New York

Background of 1709/1710 Group

Among the first Dutch and Swedes that settled New York and Delaware in the 17th century were several Germans. Also during the late 17th century many of the first Germans to Germantown, Pennsylvania came through the port of New York and traveled overland 2-3 days to get to Pennsylvania.

The first large group of Germans to North America after the initial Germantown colony was the large exodus of Germans in 1709-1710 to New York. These emigrants began arriving in England in May 1709. Conditions in London and Rotterdam were not good because of the large numbers of emigrants that had to be provided for. Some returned to their homes (including all the Catholics), went on to other parts of England or Ireland (821 families, see, The Palatine Families of Ireland), North Carolina (840 families, 650 going to the New Bern settlement), and West Indies. Of the 13,000 Germans who reached London in 1709, about a quarter of these continued on to New York.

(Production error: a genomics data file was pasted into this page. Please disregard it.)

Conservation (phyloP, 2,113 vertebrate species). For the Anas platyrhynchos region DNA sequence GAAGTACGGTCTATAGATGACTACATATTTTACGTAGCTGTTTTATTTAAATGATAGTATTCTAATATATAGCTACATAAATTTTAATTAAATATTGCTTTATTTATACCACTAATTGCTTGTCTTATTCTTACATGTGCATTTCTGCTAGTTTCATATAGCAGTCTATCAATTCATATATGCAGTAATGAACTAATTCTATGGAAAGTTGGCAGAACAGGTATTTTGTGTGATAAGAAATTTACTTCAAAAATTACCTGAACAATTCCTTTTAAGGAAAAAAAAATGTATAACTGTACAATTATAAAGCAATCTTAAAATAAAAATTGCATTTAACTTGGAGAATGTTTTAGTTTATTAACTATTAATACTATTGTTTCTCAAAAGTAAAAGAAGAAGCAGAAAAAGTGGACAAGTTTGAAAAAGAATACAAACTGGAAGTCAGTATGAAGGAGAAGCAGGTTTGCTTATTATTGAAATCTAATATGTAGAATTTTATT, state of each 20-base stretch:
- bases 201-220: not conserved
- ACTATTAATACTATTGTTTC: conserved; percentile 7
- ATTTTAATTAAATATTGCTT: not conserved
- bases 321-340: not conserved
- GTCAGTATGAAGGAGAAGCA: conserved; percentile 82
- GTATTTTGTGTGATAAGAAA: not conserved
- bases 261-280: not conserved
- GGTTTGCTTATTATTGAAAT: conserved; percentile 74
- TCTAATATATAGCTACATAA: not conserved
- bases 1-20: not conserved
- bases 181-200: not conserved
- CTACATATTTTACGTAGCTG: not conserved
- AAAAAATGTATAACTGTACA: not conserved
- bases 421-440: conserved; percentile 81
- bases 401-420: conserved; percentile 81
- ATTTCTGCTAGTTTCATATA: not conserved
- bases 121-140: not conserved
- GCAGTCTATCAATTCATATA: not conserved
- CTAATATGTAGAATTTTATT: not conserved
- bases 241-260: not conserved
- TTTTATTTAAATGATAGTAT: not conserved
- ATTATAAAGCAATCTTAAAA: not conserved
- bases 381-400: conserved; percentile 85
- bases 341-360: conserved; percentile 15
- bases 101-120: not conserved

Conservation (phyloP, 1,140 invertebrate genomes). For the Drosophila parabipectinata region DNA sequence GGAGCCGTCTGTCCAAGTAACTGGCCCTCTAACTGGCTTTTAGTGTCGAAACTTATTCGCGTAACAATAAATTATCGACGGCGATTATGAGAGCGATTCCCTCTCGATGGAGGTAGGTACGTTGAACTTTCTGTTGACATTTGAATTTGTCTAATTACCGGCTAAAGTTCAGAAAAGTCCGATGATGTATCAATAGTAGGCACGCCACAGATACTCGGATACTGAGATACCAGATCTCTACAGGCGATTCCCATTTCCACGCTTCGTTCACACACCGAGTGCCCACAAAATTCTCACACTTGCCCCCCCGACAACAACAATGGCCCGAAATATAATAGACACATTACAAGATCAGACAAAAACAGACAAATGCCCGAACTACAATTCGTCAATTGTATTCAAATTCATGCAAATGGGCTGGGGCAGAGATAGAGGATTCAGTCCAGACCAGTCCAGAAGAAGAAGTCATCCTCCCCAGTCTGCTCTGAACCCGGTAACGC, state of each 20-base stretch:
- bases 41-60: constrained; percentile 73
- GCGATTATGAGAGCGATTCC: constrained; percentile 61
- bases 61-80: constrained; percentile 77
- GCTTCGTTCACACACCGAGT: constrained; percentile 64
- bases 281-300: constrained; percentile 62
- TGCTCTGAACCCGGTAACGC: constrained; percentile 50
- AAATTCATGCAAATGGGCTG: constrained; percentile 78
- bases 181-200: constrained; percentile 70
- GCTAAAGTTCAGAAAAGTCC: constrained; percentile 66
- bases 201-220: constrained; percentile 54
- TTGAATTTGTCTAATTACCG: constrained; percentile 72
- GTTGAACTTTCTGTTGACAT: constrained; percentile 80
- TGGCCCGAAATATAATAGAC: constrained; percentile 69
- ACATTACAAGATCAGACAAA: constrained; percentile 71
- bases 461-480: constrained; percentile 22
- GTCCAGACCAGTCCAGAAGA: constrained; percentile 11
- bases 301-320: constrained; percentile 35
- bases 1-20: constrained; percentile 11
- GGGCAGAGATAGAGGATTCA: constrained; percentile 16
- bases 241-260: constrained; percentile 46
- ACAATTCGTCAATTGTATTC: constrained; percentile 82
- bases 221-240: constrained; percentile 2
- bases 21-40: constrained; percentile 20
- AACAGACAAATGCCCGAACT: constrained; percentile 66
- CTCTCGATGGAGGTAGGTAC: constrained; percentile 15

Most of the Palatines for New York began boarding ships in Dec 1709, but did not leave England until April 1710. About 3,100 emigrants sailed on 11 ships to New York and were accompanied by the Governor-Elect Hunter. About 470 Germans perished on the voyage and another 250 after landing. An estimated 2,500 disease-laden emigrants had to be provided for in New York.

In 1723, 60 families from the Schoharie Valley and surrounding regions of New York, most descendants of the 1710 group, emigrated to the southwest to Tulpehocken, Pennsylvania. A second group joined them in 1729 and founded Womelsdorf.